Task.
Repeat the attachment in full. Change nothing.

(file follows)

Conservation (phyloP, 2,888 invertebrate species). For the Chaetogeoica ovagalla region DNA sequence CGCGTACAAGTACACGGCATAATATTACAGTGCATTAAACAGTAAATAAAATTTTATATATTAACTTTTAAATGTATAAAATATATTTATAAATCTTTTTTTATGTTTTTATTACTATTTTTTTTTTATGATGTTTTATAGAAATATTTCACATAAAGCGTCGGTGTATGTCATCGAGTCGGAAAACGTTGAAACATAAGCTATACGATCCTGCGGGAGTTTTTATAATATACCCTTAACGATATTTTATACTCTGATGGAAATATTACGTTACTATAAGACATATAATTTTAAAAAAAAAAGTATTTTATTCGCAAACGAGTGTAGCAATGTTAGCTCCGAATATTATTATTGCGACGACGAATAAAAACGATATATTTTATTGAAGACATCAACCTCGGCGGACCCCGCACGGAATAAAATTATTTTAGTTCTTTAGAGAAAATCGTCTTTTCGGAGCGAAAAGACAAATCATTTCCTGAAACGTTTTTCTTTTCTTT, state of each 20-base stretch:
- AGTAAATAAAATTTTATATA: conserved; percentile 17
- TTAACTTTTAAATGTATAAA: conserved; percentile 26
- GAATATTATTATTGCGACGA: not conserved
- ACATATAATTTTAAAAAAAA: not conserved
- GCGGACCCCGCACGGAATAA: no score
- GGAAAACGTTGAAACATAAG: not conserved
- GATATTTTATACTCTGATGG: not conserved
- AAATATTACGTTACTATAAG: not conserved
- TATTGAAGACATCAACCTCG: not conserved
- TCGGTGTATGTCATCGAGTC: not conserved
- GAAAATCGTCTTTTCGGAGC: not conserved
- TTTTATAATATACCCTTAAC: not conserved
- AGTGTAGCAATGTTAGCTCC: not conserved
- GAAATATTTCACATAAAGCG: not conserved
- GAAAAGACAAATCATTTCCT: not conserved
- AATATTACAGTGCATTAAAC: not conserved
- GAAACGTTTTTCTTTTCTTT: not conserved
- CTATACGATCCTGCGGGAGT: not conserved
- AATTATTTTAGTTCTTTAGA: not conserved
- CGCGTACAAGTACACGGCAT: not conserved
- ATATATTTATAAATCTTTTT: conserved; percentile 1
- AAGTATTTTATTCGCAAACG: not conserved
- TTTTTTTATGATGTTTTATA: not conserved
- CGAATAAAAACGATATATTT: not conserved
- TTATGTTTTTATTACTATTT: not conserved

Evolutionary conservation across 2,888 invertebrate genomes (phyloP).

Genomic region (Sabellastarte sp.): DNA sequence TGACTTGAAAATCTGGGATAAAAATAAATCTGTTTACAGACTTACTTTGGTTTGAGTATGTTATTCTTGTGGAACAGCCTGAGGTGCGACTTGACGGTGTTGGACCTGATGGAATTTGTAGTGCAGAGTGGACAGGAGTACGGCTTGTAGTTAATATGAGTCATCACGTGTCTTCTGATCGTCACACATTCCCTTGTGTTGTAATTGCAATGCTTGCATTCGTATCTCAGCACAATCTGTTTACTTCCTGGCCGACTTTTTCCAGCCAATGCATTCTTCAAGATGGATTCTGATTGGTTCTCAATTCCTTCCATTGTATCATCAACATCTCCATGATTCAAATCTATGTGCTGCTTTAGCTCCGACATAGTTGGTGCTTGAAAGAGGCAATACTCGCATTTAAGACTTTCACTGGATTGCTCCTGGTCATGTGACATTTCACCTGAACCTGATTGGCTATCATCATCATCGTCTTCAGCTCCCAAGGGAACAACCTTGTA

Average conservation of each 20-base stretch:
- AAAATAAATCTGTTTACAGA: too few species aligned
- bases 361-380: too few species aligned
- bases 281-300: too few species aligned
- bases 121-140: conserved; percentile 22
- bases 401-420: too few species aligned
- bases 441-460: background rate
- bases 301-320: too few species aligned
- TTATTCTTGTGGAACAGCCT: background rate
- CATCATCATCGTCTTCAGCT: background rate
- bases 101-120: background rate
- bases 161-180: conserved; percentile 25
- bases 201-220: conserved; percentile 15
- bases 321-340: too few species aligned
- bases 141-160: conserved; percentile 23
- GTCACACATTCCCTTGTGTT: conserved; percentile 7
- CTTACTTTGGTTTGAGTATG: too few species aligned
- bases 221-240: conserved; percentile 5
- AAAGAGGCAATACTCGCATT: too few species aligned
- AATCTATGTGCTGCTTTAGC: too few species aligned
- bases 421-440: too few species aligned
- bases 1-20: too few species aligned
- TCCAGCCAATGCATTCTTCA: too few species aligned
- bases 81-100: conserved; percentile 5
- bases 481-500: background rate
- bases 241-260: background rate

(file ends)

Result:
Conservation (phyloP, 2,888 invertebrate species). For the Chaetogeoica ovagalla region DNA sequence CGCGTACAAGTACACGGCATAATATTACAGTGCATTAAACAGTAAATAAAATTTTATATATTAACTTTTAAATGTATAAAATATATTTATAAATCTTTTTTTATGTTTTTATTACTATTTTTTTTTTATGATGTTTTATAGAAATATTTCACATAAAGCGTCGGTGTATGTCATCGAGTCGGAAAACGTTGAAACATAAGCTATACGATCCTGCGGGAGTTTTTATAATATACCCTTAACGATATTTTATACTCTGATGGAAATATTACGTTACTATAAGACATATAATTTTAAAAAAAAAAGTATTTTATTCGCAAACGAGTGTAGCAATGTTAGCTCCGAATATTATTATTGCGACGACGAATAAAAACGATATATTTTATTGAAGACATCAACCTCGGCGGACCCCGCACGGAATAAAATTATTTTAGTTCTTTAGAGAAAATCGTCTTTTCGGAGCGAAAAGACAAATCATTTCCTGAAACGTTTTTCTTTTCTTT, state of each 20-base stretch:
- AGTAAATAAAATTTTATATA: conserved; percentile 17
- TTAACTTTTAAATGTATAAA: conserved; percentile 26
- GAATATTATTATTGCGACGA: not conserved
- ACATATAATTTTAAAAAAAA: not conserved
- GCGGACCCCGCACGGAATAA: no score
- GGAAAACGTTGAAACATAAG: not conserved
- GATATTTTATACTCTGATGG: not conserved
- AAATATTACGTTACTATAAG: not conserved
- TATTGAAGACATCAACCTCG: not conserved
- TCGGTGTATGTCATCGAGTC: not conserved
- GAAAATCGTCTTTTCGGAGC: not conserved
- TTTTATAATATACCCTTAAC: not conserved
- AGTGTAGCAATGTTAGCTCC: not conserved
- GAAATATTTCACATAAAGCG: not conserved
- GAAAAGACAAATCATTTCCT: not conserved
- AATATTACAGTGCATTAAAC: not conserved
- GAAACGTTTTTCTTTTCTTT: not conserved
- CTATACGATCCTGCGGGAGT: not conserved
- AATTATTTTAGTTCTTTAGA: not conserved
- CGCGTACAAGTACACGGCAT: not conserved
- ATATATTTATAAATCTTTTT: conserved; percentile 1
- AAGTATTTTATTCGCAAACG: not conserved
- TTTTTTTATGATGTTTTATA: not conserved
- CGAATAAAAACGATATATTT: not conserved
- TTATGTTTTTATTACTATTT: not conserved

Evolutionary conservation across 2,888 invertebrate genomes (phyloP).

Genomic region (Sabellastarte sp.): DNA sequence TGACTTGAAAATCTGGGATAAAAATAAATCTGTTTACAGACTTACTTTGGTTTGAGTATGTTATTCTTGTGGAACAGCCTGAGGTGCGACTTGACGGTGTTGGACCTGATGGAATTTGTAGTGCAGAGTGGACAGGAGTACGGCTTGTAGTTAATATGAGTCATCACGTGTCTTCTGATCGTCACACATTCCCTTGTGTTGTAATTGCAATGCTTGCATTCGTATCTCAGCACAATCTGTTTACTTCCTGGCCGACTTTTTCCAGCCAATGCATTCTTCAAGATGGATTCTGATTGGTTCTCAATTCCTTCCATTGTATCATCAACATCTCCATGATTCAAATCTATGTGCTGCTTTAGCTCCGACATAGTTGGTGCTTGAAAGAGGCAATACTCGCATTTAAGACTTTCACTGGATTGCTCCTGGTCATGTGACATTTCACCTGAACCTGATTGGCTATCATCATCATCGTCTTCAGCTCCCAAGGGAACAACCTTGTA

Average conservation of each 20-base stretch:
- AAAATAAATCTGTTTACAGA: too few species aligned
- bases 361-380: too few species aligned
- bases 281-300: too few species aligned
- bases 121-140: conserved; percentile 22
- bases 401-420: too few species aligned
- bases 441-460: background rate
- bases 301-320: too few species aligned
- TTATTCTTGTGGAACAGCCT: background rate
- CATCATCATCGTCTTCAGCT: background rate
- bases 101-120: background rate
- bases 161-180: conserved; percentile 25
- bases 201-220: conserved; percentile 15
- bases 321-340: too few species aligned
- bases 141-160: conserved; percentile 23
- GTCACACATTCCCTTGTGTT: conserved; percentile 7
- CTTACTTTGGTTTGAGTATG: too few species aligned
- bases 221-240: conserved; percentile 5
- AAAGAGGCAATACTCGCATT: too few species aligned
- AATCTATGTGCTGCTTTAGC: too few species aligned
- bases 421-440: too few species aligned
- bases 1-20: too few species aligned
- TCCAGCCAATGCATTCTTCA: too few species aligned
- bases 81-100: conserved; percentile 5
- bases 481-500: background rate
- bases 241-260: background rate